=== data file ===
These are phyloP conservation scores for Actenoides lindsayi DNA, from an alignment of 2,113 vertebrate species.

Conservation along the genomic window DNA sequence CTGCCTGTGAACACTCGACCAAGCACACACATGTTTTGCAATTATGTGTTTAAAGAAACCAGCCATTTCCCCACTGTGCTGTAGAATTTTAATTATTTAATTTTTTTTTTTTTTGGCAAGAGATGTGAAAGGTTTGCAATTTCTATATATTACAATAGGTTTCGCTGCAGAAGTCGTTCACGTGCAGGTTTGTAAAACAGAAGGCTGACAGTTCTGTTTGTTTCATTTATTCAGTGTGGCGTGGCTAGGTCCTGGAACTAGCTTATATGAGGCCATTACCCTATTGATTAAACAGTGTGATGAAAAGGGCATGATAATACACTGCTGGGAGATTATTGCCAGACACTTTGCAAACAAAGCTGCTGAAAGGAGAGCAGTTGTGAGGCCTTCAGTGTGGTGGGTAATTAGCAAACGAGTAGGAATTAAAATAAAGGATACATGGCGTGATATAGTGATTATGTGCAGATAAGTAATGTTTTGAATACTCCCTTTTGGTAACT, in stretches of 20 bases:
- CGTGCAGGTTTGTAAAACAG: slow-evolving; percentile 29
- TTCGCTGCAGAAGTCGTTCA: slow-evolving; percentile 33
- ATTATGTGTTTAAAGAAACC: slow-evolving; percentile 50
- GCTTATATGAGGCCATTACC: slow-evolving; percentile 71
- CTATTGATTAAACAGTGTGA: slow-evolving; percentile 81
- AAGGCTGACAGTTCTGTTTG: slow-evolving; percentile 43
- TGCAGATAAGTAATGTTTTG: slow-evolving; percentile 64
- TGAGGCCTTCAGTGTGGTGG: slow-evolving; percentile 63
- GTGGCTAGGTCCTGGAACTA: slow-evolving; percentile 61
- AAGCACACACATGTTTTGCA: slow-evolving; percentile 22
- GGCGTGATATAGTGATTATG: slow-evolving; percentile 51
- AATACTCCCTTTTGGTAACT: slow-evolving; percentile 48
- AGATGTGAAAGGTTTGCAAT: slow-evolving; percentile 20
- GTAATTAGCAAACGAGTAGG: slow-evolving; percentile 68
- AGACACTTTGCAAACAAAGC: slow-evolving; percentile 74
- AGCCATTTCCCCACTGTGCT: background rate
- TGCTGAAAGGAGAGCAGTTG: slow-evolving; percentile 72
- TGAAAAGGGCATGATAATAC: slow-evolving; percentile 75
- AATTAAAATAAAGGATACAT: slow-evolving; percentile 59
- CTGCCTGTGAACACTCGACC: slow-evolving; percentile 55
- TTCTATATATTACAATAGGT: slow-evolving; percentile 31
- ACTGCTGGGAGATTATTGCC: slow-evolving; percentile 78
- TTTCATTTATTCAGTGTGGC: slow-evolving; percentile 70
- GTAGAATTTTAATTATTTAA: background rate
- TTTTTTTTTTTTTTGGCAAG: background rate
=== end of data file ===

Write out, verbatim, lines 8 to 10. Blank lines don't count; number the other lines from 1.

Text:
- AAGGCTGACAGTTCTGTTTG: slow-evolving; percentile 43
- TGCAGATAAGTAATGTTTTG: slow-evolving; percentile 64
- TGAGGCCTTCAGTGTGGTGG: slow-evolving; percentile 63